Save on college and taxes? It’s possible

Sarah J. Fischer
Sarah J. Fischer

Many families understand the value of higher education and desire to help their college-bound children accomplish this goal. There are numerous ways in which saving and paying for college education also can save income tax.

The most common benefits include tax credits, deductions and savings plans. These incentives have different limitations on the tax benefit, qualifications for education costs and often are limited for higher-income taxpayers.

Two education credits are available: the American Opportunity Tax Credit (AOTC) and Lifetime Learning Credit (LLC). Credits constitute a direct reduction of tax. Sometimes if the credit reduces tax below zero, there’s potential for a refund. Both of these credits are phased out for high-income taxpayers. Taxpayers who qualify for a credit choose one or the other, but not both.

There are specific requirements for each credit, but both require they can only be claimed for qualified education expenses paid by cash, check, credit or debit card or proceeds from a loan for you, your spouse or a dependent in a given year. The individual must be enrolled in an eligible institution. Qualified education costs consist of tuition, fees, books, supplies and equipment required for enrollment or attendance. Room and board, transportation, and personal living expenses don’t qualify. Any qualified costs paid with such tax-free funds  as fellowships, grants or scholarships aren’t eligible for credits. An eligible institution is a school that offers higher education beyond high school as well as an accredited public, nonprofit or private institution listed in the U.S. Department of Education accredited database.

The AOTC is limited to a maximum of $2,500 per eligible student per year for the first four years of undergraduate study only. The credit is calculated at 100 percent of costs for the first $2,000 in tuition, fees and books and 25 percent for the second $2,000. The AOTC is 40 percent refundable, which means you will get a refund if the amount of the credit exceeds your tax liability.  The AOTC is gradually reduced for married taxpayers with modified adjusted gross incomes between $160,000 and $180,000 for 2015 with zero benefit to those with greater than $180,000 in taxable incomes. For single and head of household taxpayers, the range is $80,000 to 90,000.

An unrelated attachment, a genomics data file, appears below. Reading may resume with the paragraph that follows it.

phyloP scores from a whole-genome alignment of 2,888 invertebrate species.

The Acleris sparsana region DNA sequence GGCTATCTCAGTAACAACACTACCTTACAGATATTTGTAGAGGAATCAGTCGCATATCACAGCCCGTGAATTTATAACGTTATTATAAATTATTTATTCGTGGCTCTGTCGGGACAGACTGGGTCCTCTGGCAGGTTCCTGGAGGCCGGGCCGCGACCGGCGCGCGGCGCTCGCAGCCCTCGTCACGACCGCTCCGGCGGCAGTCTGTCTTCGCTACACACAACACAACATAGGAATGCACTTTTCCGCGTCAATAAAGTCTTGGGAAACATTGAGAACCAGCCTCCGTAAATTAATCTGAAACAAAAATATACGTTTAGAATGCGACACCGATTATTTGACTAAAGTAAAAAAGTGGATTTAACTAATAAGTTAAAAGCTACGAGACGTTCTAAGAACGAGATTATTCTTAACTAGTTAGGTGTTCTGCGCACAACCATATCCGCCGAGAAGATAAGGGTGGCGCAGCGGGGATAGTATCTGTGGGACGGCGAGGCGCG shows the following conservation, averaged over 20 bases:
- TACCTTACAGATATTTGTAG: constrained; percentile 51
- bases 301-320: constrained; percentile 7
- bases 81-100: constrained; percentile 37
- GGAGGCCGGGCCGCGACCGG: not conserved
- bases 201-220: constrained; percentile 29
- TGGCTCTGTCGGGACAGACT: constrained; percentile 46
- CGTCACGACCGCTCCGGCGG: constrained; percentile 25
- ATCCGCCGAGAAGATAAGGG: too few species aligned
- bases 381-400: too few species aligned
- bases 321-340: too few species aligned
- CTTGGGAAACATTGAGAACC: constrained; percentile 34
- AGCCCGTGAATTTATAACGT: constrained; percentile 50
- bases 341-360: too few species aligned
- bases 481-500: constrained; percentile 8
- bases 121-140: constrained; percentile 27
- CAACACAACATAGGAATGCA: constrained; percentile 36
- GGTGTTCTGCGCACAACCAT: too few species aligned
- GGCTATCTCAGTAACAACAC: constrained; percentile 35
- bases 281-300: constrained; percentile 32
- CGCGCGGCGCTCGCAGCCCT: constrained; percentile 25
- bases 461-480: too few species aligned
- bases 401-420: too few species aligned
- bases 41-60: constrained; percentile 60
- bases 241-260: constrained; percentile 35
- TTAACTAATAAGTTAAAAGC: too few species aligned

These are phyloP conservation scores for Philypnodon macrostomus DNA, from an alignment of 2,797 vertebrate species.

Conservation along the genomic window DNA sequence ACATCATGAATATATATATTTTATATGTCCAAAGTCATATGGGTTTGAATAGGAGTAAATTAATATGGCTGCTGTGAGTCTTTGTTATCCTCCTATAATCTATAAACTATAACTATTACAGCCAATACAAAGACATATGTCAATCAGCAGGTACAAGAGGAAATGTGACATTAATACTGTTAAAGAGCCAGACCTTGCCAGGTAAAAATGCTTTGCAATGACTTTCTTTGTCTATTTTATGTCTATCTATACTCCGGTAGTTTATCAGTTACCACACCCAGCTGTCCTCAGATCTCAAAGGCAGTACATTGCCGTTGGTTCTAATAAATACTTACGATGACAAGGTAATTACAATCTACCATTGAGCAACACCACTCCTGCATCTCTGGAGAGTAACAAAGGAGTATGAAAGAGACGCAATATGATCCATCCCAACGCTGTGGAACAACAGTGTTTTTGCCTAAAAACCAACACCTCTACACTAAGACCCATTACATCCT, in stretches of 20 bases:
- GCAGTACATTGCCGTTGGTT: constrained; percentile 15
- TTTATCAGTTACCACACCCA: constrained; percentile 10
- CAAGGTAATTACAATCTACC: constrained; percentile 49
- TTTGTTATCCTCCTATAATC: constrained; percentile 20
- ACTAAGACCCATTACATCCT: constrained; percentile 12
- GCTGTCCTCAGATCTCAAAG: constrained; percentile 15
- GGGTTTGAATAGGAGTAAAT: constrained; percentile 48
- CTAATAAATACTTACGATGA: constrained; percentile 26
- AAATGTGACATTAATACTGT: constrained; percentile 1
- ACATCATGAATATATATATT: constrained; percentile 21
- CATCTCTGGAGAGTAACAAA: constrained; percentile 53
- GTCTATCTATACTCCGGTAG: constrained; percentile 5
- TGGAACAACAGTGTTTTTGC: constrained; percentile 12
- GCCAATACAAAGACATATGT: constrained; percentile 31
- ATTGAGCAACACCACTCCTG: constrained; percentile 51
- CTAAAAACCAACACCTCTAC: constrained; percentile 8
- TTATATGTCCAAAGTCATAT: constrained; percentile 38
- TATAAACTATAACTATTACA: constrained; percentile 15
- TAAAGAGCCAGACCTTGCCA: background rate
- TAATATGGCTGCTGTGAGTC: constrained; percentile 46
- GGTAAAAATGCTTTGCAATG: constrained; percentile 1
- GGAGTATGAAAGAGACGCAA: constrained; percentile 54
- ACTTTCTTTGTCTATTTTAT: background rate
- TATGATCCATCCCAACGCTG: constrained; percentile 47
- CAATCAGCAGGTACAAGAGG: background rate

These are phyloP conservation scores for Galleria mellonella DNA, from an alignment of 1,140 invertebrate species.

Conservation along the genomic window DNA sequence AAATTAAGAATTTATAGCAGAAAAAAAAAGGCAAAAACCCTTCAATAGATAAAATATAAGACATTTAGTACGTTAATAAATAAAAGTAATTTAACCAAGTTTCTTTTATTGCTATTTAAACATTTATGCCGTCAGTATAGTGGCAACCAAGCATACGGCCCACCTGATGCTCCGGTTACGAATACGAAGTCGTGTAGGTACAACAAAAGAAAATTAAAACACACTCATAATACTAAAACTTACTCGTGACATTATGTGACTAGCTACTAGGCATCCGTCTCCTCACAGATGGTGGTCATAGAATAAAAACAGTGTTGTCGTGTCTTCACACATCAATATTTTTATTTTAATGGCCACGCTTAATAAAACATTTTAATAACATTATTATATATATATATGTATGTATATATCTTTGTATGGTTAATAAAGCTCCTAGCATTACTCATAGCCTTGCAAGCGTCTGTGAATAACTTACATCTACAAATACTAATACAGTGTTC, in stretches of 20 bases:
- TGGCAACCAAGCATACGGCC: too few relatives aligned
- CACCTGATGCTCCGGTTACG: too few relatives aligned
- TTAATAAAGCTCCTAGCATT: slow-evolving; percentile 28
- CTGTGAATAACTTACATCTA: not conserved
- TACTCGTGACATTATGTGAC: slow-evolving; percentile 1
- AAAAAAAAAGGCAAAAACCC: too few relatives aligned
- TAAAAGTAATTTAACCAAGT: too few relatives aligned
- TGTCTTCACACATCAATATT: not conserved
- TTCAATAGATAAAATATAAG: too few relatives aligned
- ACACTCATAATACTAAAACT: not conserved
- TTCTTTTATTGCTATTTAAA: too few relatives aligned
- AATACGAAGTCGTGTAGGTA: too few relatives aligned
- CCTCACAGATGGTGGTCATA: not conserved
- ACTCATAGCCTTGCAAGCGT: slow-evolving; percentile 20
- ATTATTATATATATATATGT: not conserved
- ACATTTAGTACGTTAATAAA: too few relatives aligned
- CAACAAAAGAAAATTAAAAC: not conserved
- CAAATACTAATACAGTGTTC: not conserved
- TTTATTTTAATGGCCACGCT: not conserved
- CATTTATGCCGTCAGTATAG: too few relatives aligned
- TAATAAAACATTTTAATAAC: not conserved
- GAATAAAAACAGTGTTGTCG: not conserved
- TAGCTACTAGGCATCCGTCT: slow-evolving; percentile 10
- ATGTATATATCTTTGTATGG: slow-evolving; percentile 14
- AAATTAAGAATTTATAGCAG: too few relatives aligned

The LLC is limited to a maximum of $2,000 per family for each additional year of college or graduate school. This credit is 20 percent for up to $10,000 in tuition and fees. The LLC is not refundable. The LLC is phased out for married taxpayers with modified adjusted gross incomes between $110,000 and $130,000 for 2015 with zero benefit to those with greater than $130,000 in taxable incomes. For single and HOH taxpayers, the range is $55,000 to $65,000. 

For tuition and fees incurred for qualified education expenses for which you did not claim an education credit, you could possibly take the tuition and fees deduction. This is a deduction against your gross income, reducing the amount of your income subject to income tax. The deduction is limited to $4,000 per year and is taken as an adjustment to income, which means you’re eligible to take this even if you don’t itemize deductions. The deduction is allowed for single taxpayers with less than $80,000  — $160,000 married — in modified adjusted gross incomes. This deduction is helpful for those who might not qualify for a credit. The provision expired at the end of 2014, and Congress has yet to extend it. An extension is likely, however, and has been common practice to retroactively reinstate the provision.

A deduction is available for taxpayers who paid interest in a given year on a qualified higher education student loan. The deduction is a maximum of $2,500 per year and is allowed only for taxpayers whose income is less than $75,000 — $150,000 if married.

Qualified tuition savings plans, also known as 529 plans, are sponsored by states or private education institutions and authorized under Section 529 of the Internal Revenue Code. The plans allow taxpayers to save money for their children’s higher education by allowing contributions into these accounts in which  earnings accumulate tax-free. Furthermore, the eventual distributions from these accounts remain tax-free as long as they’re used for qualified expenses.

Contributions to these accounts are not deductible. However, there are no income limitations for annual contributions. Contributions are treated as gifts to the child who’s the beneficiary of the account. A donor can choose to contribute more than the annual gift exclusion ($14,000) in a given year to a 529 plan. They can make an election on Form 709 to treat the gift as though it were spread out over a five-year period.

There are many scenarios in which taxpayers can plan for college costs and save taxes. For additional advice or to discuss a more sophisticated approach to your own unique situation, consult your tax professional.